The 16th century plan to weaponize cats and birds with rocket packs

Back during the 1530s, a military planner in what is now Germany devised a rather strange means of siege warfare that would have seen cats and birds strapped with bombs to "set fire to a castle or city which you can't get at otherwise."

The strange depictions appear in a manual that was discovered by BibliOdyssey in 2012. The book, which was written by artillery master Franz Helm of Cologne, has since been analyzed by University of Pennsylvania humanities expert Mitch Fraas, who, when first encountering the strange depictions, said, "I really didn't know what to make of it...It clearly looks like there's some sort of jet of fire coming out of a device strapped to these animals."

The 16th century plan to weaponize cats and birds with rocket packs

The manual, which was circulated widely at the time, was written when gunpowder was changing warfare. It's filled with all sorts of bizarre ideas, including bombs packed with shrapnel, missile-like explosives studded with spikes — and of course these weaponized cats and birds.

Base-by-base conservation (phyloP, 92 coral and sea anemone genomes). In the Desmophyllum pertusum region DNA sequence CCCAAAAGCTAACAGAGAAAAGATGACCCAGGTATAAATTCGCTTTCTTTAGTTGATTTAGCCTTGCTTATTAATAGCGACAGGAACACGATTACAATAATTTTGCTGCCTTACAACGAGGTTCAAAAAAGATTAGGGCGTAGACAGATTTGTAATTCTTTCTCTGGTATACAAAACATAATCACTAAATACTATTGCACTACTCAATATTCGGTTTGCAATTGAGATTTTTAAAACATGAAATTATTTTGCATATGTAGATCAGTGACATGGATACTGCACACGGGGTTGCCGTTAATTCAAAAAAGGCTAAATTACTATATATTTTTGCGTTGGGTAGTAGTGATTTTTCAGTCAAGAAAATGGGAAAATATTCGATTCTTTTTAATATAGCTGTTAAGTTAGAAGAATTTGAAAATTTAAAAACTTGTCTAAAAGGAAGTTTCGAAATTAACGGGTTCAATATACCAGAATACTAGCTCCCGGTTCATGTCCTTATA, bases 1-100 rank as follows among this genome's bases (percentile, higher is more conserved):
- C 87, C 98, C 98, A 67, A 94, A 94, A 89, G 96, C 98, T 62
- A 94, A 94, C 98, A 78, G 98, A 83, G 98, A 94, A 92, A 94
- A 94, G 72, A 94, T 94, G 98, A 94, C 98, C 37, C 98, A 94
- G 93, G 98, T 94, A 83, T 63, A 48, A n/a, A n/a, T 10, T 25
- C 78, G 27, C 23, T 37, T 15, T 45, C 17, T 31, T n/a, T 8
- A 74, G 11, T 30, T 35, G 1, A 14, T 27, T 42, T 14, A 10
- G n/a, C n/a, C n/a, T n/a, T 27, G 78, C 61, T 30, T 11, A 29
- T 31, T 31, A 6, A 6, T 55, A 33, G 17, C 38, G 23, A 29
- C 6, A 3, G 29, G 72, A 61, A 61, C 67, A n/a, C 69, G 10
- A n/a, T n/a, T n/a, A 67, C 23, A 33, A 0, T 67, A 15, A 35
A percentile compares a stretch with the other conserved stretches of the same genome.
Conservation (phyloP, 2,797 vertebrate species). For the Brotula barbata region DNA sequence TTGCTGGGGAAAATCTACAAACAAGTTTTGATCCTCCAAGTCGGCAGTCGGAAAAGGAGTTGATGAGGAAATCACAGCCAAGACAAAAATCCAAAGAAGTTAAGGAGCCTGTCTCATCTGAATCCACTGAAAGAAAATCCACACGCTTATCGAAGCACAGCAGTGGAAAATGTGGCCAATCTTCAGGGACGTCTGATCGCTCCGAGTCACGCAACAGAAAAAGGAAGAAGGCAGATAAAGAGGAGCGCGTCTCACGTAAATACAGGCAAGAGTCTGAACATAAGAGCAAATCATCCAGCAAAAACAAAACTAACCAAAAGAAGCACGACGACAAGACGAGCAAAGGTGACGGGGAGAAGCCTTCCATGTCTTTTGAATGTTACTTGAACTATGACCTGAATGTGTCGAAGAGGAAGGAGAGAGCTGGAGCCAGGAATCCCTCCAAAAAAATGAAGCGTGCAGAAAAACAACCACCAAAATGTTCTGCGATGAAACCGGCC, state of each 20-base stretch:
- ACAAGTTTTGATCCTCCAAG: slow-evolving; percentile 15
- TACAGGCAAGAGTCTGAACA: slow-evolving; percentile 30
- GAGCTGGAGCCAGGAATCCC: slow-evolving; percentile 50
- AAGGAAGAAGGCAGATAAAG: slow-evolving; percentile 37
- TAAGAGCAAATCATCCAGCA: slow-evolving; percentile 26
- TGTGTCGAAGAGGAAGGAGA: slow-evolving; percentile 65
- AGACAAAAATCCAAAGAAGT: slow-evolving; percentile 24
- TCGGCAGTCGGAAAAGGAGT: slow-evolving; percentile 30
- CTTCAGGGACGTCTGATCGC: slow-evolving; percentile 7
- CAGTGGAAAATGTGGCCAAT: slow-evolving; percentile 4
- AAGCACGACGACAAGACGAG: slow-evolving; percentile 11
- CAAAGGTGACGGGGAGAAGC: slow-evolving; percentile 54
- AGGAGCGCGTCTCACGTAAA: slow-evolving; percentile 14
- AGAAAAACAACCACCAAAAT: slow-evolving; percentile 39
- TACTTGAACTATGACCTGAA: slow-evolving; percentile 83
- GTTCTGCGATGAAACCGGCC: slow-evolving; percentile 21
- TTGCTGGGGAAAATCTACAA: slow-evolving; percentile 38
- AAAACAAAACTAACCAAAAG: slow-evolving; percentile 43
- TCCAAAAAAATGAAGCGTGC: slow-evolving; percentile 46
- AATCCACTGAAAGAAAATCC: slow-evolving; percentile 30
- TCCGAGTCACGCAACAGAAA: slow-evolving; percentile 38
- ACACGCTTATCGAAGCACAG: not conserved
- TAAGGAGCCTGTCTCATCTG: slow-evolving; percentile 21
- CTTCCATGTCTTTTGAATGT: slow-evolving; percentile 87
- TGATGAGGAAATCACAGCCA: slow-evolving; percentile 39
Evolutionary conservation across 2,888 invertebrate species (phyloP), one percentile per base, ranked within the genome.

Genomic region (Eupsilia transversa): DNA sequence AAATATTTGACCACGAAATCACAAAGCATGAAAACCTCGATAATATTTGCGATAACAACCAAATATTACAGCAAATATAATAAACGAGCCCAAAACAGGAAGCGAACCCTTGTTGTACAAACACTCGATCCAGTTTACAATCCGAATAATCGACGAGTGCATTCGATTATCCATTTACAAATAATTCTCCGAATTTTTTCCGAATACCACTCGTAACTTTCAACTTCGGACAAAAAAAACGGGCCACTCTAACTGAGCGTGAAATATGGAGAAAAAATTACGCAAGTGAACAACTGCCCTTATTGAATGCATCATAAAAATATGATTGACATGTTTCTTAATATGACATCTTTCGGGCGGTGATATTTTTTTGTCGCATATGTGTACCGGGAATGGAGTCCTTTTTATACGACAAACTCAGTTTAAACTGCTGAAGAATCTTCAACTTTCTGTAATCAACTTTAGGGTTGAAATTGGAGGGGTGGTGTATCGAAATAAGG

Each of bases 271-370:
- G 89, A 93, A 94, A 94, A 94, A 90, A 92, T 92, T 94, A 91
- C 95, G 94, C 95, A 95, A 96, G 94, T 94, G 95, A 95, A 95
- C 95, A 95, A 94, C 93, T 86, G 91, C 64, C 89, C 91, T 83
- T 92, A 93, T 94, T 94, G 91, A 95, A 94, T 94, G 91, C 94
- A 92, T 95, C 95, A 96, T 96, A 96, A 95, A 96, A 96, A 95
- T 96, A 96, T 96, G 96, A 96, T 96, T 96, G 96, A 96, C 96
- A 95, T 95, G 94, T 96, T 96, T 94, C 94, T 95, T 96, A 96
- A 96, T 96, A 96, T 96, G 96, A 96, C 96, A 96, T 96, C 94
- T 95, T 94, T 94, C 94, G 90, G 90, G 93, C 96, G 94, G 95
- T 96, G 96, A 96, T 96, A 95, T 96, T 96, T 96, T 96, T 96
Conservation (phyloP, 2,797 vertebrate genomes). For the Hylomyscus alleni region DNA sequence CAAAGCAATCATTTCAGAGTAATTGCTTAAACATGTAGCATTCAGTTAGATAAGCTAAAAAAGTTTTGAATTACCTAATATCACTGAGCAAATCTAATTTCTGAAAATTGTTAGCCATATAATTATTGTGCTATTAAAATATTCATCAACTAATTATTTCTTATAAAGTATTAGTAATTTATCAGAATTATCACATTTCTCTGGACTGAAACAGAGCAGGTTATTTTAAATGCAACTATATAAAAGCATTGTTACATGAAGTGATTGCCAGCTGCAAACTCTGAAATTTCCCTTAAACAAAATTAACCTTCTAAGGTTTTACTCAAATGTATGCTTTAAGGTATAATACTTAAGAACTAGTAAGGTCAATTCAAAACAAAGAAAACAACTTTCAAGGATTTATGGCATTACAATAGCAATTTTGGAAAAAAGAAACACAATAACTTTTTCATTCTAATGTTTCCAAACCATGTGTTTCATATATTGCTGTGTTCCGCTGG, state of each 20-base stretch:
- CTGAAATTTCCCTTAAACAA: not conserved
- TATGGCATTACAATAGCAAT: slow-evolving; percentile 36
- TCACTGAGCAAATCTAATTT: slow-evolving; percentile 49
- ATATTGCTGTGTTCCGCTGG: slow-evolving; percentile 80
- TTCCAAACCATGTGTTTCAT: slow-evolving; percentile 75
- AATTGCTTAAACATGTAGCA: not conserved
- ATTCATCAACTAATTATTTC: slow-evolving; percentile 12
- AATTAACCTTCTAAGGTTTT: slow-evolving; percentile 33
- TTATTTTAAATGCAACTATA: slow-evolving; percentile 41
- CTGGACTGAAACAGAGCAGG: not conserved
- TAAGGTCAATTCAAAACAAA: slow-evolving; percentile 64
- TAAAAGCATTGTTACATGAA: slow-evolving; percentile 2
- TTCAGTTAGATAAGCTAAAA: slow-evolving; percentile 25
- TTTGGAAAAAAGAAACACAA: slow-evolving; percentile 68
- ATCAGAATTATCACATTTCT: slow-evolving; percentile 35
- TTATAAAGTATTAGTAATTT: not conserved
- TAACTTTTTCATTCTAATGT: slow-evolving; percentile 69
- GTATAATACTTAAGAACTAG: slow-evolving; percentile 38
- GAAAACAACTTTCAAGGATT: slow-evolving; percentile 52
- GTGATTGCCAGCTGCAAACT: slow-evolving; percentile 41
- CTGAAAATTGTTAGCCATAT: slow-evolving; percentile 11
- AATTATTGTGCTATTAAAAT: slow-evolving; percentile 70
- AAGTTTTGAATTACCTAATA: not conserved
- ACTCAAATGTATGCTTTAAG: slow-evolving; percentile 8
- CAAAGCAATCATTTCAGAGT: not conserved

The 16th century plan to weaponize cats and birds with rocket packs

Here's Fraas's translation of the German text:

Create a small sack like a fire-arrow. If you would like to get at a town or castle, seek to obtain a cat from that place. And bind the sack to the back of the cat, ignite it, let it glow well and thereafter let the cat go, so it runs to the nearest castle or town, and out of fear it thinks to hide itself where it ends up in barn hay or straw it will be ignited.

So, the idea is that you capture a cat from enemy territory, attach a bomb to its back, light the fuse — and hope like hell it runs back home where it starts a raging fire.

Sounds legit.

The 16th century plan to weaponize cats and birds with rocket packs

Fraas describes it as a sort of harebrained scheme. "It seems like a really terrible idea, and very unlikely the animals would run back to where they came from," he says. "More likely they'd set your own camp on fire."

Reminds me of another harebrained scheme.

[ Associated Press | Images via University of Pennsylvania/Fraas]